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Antarctica study shows iceberg nearly erases penguin population

Gentoo penguins stand on rocks near the Chilean station Bernardo O'Higgins, Antarctica. A scientific study released in Feb. 2016 says an estimated 150,000 Adelie penguins have died in Cape Denison, Antarctica in the five years since a giant iceberg blocked their main access to food. .
Gentoo penguins stand on rocks near the Chilean station Bernardo O'Higgins, Antarctica. A scientific study released in Feb. 2016 says an estimated 150,000 Adelie penguins have died in Cape Denison, Antarctica in the five years since a giant iceberg blocked their main access to food. . AP Photo/Natacha Pisarenko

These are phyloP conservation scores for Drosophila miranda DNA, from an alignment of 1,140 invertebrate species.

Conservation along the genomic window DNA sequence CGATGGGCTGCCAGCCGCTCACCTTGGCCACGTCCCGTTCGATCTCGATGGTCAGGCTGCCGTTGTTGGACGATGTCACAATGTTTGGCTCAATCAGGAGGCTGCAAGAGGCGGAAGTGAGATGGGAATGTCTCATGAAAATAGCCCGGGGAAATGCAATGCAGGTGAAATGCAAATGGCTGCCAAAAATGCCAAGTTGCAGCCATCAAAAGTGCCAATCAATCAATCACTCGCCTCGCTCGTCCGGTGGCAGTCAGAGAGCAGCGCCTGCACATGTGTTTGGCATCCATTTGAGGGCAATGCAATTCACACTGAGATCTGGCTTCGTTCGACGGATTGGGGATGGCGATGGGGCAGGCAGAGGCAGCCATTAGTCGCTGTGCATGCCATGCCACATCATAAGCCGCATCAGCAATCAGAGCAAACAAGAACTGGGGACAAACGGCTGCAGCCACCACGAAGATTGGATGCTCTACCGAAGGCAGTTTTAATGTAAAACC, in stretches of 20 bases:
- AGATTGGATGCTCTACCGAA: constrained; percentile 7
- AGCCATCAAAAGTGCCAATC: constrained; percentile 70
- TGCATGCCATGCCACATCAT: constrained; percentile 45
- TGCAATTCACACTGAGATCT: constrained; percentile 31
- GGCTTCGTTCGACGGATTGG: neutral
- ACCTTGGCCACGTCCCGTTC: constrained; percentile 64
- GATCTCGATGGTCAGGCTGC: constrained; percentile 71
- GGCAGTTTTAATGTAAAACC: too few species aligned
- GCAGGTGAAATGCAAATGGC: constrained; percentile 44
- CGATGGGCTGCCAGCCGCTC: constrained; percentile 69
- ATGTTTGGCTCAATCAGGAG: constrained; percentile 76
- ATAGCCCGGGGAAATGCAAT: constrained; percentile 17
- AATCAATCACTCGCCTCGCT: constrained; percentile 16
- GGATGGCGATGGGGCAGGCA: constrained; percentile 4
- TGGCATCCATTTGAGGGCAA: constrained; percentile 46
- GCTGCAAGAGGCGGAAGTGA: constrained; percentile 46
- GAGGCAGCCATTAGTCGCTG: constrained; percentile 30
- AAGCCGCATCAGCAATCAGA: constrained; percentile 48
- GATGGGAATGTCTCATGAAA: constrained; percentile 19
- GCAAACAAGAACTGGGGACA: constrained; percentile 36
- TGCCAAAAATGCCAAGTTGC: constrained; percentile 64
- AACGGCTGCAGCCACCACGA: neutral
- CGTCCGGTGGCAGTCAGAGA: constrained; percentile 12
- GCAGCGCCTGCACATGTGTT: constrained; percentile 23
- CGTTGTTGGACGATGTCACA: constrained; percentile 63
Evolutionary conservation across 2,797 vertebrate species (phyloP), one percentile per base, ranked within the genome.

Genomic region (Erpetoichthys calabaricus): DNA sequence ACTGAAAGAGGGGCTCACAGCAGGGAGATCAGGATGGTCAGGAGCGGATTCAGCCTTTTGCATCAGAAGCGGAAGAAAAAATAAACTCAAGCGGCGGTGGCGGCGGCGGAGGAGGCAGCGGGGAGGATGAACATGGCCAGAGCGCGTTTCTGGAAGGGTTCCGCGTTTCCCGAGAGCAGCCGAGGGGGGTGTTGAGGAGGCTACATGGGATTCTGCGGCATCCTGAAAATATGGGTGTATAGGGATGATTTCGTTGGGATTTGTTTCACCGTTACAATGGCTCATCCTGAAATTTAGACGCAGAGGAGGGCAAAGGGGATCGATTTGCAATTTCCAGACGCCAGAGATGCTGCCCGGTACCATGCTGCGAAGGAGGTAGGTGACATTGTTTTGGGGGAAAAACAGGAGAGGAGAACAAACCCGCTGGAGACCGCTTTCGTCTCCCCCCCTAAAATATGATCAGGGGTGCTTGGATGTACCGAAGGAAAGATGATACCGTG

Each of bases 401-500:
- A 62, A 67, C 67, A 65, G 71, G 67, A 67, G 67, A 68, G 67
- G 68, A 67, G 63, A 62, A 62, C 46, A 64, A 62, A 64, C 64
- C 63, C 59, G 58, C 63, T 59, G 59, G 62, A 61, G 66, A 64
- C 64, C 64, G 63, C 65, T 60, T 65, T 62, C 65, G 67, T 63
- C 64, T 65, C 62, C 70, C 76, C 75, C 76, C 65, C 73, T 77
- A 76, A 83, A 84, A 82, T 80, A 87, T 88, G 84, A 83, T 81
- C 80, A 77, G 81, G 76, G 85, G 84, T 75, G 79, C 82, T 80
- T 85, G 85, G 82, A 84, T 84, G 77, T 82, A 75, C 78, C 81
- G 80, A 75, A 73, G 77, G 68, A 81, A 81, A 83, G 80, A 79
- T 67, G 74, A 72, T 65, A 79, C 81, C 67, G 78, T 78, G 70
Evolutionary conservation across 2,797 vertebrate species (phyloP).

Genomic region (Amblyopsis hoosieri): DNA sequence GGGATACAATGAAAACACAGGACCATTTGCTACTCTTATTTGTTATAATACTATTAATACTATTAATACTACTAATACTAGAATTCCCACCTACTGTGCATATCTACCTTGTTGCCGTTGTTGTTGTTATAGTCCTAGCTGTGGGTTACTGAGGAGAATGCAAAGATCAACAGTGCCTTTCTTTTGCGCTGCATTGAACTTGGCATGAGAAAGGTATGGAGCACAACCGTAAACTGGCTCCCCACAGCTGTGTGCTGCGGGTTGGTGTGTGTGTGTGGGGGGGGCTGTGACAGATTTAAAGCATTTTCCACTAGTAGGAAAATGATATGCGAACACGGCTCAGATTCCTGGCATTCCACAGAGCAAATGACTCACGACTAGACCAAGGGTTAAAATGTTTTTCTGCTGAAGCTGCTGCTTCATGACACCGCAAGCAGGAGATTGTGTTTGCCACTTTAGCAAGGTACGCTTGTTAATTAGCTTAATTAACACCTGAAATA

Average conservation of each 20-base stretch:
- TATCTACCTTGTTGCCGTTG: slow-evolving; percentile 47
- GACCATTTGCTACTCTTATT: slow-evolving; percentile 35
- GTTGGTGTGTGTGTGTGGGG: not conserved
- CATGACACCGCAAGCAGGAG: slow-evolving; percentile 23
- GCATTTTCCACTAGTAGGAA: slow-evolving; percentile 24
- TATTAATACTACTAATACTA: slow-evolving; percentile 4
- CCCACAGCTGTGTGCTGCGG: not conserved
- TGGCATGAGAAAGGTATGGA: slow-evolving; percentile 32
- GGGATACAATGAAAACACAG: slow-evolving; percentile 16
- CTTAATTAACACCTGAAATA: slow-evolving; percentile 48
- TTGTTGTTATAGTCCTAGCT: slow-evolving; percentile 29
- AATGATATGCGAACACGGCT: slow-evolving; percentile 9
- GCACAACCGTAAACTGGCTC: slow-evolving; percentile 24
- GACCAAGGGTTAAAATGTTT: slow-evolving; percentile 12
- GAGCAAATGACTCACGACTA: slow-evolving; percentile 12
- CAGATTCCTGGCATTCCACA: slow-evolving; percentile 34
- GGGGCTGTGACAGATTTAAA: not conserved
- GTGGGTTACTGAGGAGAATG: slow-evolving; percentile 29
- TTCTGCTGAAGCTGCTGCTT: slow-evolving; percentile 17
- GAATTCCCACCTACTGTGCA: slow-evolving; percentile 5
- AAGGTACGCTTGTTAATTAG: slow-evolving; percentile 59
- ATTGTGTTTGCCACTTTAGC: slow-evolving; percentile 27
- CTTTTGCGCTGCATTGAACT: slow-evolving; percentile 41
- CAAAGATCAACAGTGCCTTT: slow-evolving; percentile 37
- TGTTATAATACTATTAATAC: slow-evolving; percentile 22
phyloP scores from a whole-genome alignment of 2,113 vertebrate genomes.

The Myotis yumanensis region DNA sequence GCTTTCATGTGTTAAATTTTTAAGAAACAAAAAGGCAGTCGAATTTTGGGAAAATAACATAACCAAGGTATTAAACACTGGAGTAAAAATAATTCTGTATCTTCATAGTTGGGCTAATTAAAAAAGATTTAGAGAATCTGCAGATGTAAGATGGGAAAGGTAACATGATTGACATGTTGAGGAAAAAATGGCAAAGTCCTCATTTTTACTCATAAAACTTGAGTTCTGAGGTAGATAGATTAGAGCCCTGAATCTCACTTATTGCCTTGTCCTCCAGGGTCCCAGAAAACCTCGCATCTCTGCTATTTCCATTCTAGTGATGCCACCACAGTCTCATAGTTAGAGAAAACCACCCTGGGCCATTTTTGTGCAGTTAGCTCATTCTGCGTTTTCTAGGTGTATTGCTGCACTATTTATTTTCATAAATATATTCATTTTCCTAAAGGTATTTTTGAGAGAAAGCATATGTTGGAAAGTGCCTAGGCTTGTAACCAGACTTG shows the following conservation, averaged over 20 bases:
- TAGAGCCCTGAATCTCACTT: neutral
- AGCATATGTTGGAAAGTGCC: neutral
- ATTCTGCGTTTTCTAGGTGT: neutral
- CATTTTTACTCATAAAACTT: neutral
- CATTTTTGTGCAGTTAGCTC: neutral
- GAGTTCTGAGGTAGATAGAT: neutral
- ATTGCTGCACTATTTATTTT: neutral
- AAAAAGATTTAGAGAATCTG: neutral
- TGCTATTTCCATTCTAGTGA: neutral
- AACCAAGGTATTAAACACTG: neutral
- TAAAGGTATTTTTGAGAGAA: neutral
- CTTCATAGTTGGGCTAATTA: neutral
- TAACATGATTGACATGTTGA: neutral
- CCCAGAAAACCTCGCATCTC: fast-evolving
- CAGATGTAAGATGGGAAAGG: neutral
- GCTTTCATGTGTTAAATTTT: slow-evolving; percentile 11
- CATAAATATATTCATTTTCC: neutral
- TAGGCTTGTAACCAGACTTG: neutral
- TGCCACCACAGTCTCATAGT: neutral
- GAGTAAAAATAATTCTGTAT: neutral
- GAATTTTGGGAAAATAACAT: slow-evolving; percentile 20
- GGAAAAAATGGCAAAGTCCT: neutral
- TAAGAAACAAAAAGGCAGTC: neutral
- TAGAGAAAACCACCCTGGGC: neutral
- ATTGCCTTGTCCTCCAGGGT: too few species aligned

SANTIAGO, Chile – A new scientific study says an estimated 150,000 Adelie penguins have died in Cape Denison, Antarctica in the five years since a giant iceberg blocked their main access to food.

The research was recently published in the journal Antarctic Science.

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It says a 97-kilometre-wide iceberg crashed and got stuck in Commonwealth Bay, blocking access to their natural feeding areas starting in December 2010. The huge piece of ice forced the birds to walk more than 60 kilometres in search of food, gradually reducing the population to just a few thousand.

The survey was conducted in 2013-14 by scientists at The Climate Change Research Center at the University of New South Wales in Australia and New Zealand’s West Coast Penguin Trust.

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